Jaja Soze – Rapper, Entrepreneur, Activist..
Written by Tha Culture Club on 01/12/2020
Jaja Soze was originally part of PDC which had a big influence on UK street culture. This was then reformed and turned into a music group and record label. Originally from Birmingham and a self-proclaimed ‘Brummie’ at heart. He came to Brixton around the age of 11/12 where music was a big part of the culture, whether it was Dancehall, House, Jungle or House, it was embedded deeply into the culture.
We were lucky enough to have Jaja Soze in the Tribe Urban Radio building and we got his views on the UK music scene and the new book that he’s just released.
Tha Culture Club: Is there some responsibilities you feel you have to the younger generation based on your experiences?
Jaja: Naturally, they come to me and run stuff by me. ‘I did that don’t do it that way. Or I done it but maybe it might go right for you’. For me I came up with no links, so maybe I can be that link for the youths and the communities. Sometimes they don’t have the right older in the communities, so for me, I’m that bridge. Whether it’s a radio or just a connect they come to me for that kind of advice.
I met you for the first time at M24’s shoot and I could see the respect they have for you. Talk to me about Brixton studios, as it plays a big part in the Brixton sound?
When I was coming up, we used to go to the studio and there was a guy called L and he used to help us do sessions. I always used to say that when I get older, I want a studio. I want it right here and I want to give the young people the access. We didn’t have the access and I want to give young people more access. I wanted to give the local lads from all the estates a platform to help them progress with music.
Who was the first artist that you pioneered or pushed forward or came to you for advice
The first person out of the young ones who came for advice was Sneakbo. He used to come to me and say ‘I’m going to be big’, he was on it hard. Then he got sent to Nigeria and I thought he wasn’t coming back! I’ve given advice to Ard Adz, M24 all the main lot and even from other areas in London. A lot of people think my studio is just for Brixton people but people from everywhere come through. A lot of artists come in and ask about contracts and whatever.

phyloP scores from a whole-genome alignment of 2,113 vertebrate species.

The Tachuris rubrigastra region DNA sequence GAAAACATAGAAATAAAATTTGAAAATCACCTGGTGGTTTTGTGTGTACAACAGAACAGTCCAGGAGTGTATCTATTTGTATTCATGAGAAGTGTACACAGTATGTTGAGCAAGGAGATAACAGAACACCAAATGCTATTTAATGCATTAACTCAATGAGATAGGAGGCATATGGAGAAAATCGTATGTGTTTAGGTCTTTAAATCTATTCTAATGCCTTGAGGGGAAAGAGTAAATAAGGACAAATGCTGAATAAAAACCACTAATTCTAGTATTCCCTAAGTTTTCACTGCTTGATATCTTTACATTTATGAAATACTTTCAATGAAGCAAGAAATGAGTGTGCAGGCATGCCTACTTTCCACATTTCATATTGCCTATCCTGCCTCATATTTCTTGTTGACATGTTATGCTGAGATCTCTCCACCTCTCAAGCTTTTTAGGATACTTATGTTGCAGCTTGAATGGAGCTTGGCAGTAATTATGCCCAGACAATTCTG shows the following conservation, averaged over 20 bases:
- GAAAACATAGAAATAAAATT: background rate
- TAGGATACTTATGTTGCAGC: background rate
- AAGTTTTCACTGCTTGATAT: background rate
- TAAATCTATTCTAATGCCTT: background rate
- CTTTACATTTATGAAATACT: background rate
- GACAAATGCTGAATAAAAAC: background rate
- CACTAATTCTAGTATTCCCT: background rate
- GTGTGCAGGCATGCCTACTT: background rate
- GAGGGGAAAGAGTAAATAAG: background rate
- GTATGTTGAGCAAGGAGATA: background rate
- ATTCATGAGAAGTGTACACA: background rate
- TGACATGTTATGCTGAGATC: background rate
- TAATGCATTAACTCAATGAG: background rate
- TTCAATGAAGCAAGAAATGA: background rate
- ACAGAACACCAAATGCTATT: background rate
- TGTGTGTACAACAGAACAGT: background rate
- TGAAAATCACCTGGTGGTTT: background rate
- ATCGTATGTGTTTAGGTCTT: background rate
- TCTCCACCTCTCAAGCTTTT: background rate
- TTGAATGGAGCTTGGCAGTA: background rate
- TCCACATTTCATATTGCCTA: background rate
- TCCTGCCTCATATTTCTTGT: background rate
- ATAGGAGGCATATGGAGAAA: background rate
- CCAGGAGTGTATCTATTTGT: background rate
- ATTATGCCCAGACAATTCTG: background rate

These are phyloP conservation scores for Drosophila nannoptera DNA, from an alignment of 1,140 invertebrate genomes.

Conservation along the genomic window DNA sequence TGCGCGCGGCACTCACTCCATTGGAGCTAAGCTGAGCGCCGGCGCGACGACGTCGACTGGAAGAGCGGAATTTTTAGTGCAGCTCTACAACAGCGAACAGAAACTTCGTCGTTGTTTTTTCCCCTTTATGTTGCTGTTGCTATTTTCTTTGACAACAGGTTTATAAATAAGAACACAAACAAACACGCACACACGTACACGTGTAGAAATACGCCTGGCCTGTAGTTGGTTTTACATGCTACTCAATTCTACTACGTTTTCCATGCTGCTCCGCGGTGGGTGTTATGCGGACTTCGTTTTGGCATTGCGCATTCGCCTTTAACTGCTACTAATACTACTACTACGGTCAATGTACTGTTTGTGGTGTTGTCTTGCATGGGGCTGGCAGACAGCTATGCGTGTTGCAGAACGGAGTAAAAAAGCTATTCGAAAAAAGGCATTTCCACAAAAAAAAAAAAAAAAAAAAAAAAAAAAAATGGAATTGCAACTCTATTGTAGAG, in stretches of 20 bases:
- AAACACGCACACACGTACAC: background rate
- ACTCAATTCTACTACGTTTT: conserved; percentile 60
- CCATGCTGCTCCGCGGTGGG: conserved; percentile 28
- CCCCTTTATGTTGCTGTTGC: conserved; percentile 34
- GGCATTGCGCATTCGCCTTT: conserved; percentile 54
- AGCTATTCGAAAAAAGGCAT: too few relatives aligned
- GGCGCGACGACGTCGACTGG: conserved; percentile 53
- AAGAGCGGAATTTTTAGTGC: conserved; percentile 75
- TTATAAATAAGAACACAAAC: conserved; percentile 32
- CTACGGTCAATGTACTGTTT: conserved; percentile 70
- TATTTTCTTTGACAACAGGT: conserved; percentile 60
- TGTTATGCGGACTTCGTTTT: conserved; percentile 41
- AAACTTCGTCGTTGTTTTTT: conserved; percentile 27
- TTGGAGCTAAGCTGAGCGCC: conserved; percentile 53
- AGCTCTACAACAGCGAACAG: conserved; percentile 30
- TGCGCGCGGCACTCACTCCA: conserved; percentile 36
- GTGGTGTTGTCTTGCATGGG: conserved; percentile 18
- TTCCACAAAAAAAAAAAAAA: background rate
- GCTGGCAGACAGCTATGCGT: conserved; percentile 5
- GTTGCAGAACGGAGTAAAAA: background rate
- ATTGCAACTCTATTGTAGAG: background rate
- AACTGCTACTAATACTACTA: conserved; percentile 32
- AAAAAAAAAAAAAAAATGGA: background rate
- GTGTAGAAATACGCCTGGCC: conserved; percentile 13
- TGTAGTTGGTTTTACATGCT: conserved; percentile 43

Talk to us about The Power Of Love…
We’re so consumed with this negative outlook on our culture and the street life and there’s so much more that goes on! The problem around this and the root of most of the problems in the scene is because of a lack of love. Our communication with each other, the community and other people is our lack of understanding of love. ‘Love is looked at as a romanticised thing and it’s always due to man and woman, or roses or valentines day, instead of being looked at as energies and a frequency. When you look at it like that everything changes for you. Looking at self-love, before you can share love with anyone else, if you don’t love yourself, understand why you love yourself and value yourself. You can’t share that with no one.’ This book aims to challenge that thinking.
So what’s the link between a lack of love and how people evolve over time?
Things like not getting enough hugs from your parents. Every time you feel a certain type of way, you can’t show a certain type of emotion. When you tell young women to stop moaning from a young age and then when she gets into certain situations with her man she’s not speaking because she’s been told to stop complaining and take it and that’s going to cause her problems from a young age. Same for young men, they’re told to ‘man up and don’t show no emotion’. Then you start being hard to everyone around you. You’ve been taught that ‘you’re a warrior straight!’. People don’t understand that these things affect your thinking and you draw that back into your life.
Do you share personal experiences in the book or outside looking in?
It’s from both. I give you real-life situations and from my own experiences as well